5 Dec 2017
Cool Culture Served Hot
The JIA Group of restaurants has earned a reputation as a home for fine-dining and art for both established artists and emerging local talent. After setting up a string of successful restaurants and bars in Hong Kong, the company is taking one of its brands, Duddell’s, to London.
The original Duddell’s Hong Kong opened in 2013, offering authentic Cantonese cuisine, and helped revitalise some classic dishes that had fallen from grace. It has since earned two Michelin stars, and the accumulation of good press and good food saw JIA Group founder and CEO Yenn Wong claim the title of Restaurateur of the Year in 2015.
“Duddell’s in Hong Kong was conceived to create a cultural and social destination for people with an appreciation for the arts, providing an inspiring backdrop where people meet, eat, drink and socialise while surrounded by museum-quality art,” Ms Wong says. “Duddell’s London will have a strong focus on its art programme and [on] becoming a destination for both foodies and art lovers alike.”
The London outlet, which opened in November, seats 110 guests in the open-plan restaurant that includes two, partially private dining rooms. The much-anticipated launch brings authentic Cantonese cuisine and handcrafted dim sum to London Bridge, in a prime location adjacent to The Shard skyscraper and housed in the former St Thomas Church. Ms Wong says the location of the bar and restaurant – near enough to London Bridge, Borough Market and leading galleries – reflects the pillars of the Duddell’s brand: food, art and design.
Hong Kong has been a perfect grounding to take JIA to a global audience, says Ms Wong, who’s originally from Singapore. The city’s competitiveness and frenetic dining scene helped lay the foundation for overseas expansion. “With Hong Kong being a finance centre and destination for international activities that include art and dining, overseas entrepreneurs are always looking to the city for new insights and the next trend,” she says. “We are in constant communication with potential investors and looking outside to bring new talent and ideas in.”
At home, JIA’s portfolio comprises 11 restaurants and bars across Hong Kong, including 22 Ships and Ham and Sherry in Wan Chai, Aberdeen Street Social at the PMQ arts and lifestyle hub, Fish School in Sai Ying Pun, and the most recent offering, Commissary, a Southern Californian restaurant at Pacific Place that has been in place for just over a year.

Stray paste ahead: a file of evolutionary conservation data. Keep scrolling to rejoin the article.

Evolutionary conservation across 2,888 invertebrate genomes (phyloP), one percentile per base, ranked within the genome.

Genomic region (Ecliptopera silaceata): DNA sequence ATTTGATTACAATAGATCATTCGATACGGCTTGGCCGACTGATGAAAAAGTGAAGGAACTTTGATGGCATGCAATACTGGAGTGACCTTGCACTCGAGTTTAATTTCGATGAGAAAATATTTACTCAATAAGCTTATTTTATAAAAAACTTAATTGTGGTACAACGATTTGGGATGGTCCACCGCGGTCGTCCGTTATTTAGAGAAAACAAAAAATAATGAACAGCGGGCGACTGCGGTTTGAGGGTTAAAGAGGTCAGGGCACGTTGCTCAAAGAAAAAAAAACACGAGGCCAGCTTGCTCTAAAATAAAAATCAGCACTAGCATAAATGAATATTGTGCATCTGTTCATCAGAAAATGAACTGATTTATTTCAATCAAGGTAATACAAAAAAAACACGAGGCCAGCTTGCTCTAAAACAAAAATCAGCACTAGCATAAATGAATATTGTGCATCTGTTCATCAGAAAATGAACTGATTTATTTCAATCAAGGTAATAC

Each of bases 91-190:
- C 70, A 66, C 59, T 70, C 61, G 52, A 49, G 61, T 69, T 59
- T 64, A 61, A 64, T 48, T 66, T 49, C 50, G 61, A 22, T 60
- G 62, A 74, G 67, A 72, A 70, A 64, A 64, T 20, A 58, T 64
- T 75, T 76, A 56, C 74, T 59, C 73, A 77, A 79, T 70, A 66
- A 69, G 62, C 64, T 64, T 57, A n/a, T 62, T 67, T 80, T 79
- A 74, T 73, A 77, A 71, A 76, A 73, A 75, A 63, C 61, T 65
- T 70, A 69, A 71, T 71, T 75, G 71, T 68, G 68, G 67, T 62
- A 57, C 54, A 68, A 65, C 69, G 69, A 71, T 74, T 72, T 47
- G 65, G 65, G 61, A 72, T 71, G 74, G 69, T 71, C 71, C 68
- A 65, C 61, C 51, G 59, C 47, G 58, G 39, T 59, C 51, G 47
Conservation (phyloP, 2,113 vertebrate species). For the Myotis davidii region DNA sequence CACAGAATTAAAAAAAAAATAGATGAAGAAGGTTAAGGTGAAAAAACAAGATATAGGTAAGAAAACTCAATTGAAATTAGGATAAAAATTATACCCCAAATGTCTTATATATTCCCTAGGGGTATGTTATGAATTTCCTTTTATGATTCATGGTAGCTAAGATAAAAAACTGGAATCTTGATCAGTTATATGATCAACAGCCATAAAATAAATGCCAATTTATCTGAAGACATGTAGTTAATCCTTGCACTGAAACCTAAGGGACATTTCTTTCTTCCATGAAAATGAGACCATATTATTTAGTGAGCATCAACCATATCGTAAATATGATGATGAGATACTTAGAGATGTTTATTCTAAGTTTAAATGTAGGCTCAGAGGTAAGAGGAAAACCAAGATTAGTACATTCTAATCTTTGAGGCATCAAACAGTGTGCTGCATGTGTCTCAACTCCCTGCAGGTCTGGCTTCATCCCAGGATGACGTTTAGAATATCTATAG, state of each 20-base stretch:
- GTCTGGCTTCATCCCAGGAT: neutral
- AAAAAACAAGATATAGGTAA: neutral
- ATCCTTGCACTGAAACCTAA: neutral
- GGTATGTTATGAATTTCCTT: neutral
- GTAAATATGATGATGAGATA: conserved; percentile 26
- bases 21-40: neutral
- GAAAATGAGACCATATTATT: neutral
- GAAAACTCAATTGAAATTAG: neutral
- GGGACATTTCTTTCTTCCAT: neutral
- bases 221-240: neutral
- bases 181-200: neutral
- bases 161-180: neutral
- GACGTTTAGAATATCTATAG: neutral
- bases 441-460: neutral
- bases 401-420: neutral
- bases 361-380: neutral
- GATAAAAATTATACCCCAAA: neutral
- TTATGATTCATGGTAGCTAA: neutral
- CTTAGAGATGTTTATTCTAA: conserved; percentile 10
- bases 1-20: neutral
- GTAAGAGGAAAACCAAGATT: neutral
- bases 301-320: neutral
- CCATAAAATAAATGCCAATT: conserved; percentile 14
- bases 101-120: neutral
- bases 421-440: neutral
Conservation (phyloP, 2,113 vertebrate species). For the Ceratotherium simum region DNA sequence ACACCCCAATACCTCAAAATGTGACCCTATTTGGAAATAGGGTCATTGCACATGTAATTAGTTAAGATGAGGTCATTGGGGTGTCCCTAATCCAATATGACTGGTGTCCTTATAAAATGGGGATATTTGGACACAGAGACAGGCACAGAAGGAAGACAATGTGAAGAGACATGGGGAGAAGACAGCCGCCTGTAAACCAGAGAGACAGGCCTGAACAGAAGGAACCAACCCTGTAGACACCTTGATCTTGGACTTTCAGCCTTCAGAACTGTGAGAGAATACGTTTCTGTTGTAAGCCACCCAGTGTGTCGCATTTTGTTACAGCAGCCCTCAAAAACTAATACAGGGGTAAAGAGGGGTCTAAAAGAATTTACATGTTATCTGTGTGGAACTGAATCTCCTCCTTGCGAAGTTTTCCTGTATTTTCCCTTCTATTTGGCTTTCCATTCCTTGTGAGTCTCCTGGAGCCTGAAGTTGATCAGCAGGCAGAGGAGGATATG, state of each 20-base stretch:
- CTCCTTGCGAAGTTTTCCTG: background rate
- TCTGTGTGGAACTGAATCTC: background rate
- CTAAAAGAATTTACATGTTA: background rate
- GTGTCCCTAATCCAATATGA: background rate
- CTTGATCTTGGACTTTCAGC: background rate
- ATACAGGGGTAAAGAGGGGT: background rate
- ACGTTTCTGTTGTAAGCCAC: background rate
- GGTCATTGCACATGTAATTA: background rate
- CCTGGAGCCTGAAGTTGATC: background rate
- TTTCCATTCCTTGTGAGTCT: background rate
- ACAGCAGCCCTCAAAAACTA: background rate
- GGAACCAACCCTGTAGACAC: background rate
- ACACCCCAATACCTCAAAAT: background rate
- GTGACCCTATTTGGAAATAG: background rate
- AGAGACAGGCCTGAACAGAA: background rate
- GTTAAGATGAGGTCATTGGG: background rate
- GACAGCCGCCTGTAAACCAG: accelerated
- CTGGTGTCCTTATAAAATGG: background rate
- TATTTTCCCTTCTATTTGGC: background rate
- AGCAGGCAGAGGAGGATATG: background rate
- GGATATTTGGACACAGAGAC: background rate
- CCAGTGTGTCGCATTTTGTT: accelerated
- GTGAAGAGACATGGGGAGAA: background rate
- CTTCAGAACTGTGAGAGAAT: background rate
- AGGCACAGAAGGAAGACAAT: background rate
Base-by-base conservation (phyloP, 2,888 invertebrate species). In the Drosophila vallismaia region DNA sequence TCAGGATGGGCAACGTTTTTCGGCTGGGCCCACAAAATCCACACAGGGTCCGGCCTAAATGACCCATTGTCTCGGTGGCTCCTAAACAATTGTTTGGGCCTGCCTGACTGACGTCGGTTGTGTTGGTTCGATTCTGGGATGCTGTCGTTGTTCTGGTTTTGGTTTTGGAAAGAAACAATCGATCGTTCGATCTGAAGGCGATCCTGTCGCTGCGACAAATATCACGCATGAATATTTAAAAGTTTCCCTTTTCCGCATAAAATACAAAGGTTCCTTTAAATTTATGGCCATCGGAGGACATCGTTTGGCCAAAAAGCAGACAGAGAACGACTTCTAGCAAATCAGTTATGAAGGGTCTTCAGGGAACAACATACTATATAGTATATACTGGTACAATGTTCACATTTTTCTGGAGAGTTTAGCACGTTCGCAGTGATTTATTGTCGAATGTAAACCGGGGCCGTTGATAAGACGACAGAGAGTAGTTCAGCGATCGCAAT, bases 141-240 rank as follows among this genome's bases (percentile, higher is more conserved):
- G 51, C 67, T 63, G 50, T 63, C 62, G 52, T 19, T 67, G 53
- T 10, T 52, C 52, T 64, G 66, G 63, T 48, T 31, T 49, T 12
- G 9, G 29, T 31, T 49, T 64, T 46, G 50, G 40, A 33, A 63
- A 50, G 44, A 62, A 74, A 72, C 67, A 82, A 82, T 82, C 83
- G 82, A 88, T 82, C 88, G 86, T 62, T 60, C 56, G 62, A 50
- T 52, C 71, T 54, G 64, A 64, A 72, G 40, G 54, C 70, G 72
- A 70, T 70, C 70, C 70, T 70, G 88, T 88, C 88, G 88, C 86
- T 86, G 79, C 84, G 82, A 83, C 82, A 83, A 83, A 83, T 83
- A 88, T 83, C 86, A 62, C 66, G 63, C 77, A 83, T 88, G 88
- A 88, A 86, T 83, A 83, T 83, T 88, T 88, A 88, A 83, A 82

Its first venture, 208 Duecento Otto, located in a quiet corner of Sheung Wan, opened in 2010 at a time when gentrification was just taking off in the west of Hong Kong’s Central. Serving rustic Italian cuisine, the restaurant and bar would go on to be one of the great success stories of the restaurant business in 2010, winning several awards and accolades.
The JIA Group launched with the opening of the boutique hotel JIA Hong Kong in 2004. Ms Wong led the re-design of the project in Causeway Bay and subsequently opened another boutique hotel in Shanghai and later, a condominium development in Singapore.
“Our business has been steady and sustainable, as opposed to rapid and trend-based,” Ms Wong says. “A key ingredient to that has been working with the best people. From chefs to service team, we get a diverse group of people with impressive backgrounds in our restaurants.”
Indeed, the restaurant collaborates with some of the biggest names in global hospitality, including British chefs Jason Atherton and Nate Green. “The hospitality climate is fantastic. With Hong Kong being a strategic trading port and its lenient food importing laws, we’re able to access a variety of ingredients that enable us to offer authentic cuisine,” she says.
“I hope the JIA Group will be known as a brand that doesn’t just compete but sits at the vanguard of hospitality internationally,” says Ms Wong, adding that she wants everything the group does to be based on style and substance.
Building a brand with a multinational footprint is hard work, while juggling a busy home life has not been without its challenges, according to Ms Wong, a working mother of two young boys.
“It’s not an easy job, but you learn by doing, and when you make a mistake, you reflect upon what you did to ensure you don’t make the same mistake again,” she says. “Regardless of whether you have a family or not, Hong Kong is a fast-moving place, where it’s important to find practices that ground you.” Ms Wong says she makes the time to cook for her family and friends in an effort to find “head space.”
For aspiring entrepreneurs looking to follow in her footsteps, having the passion and drive to set up a business is crucial. “Do your homework,” Ms Wong says. “Think if you can live and breathe what you do all the time. You don’t ever switch off; you need to love it.”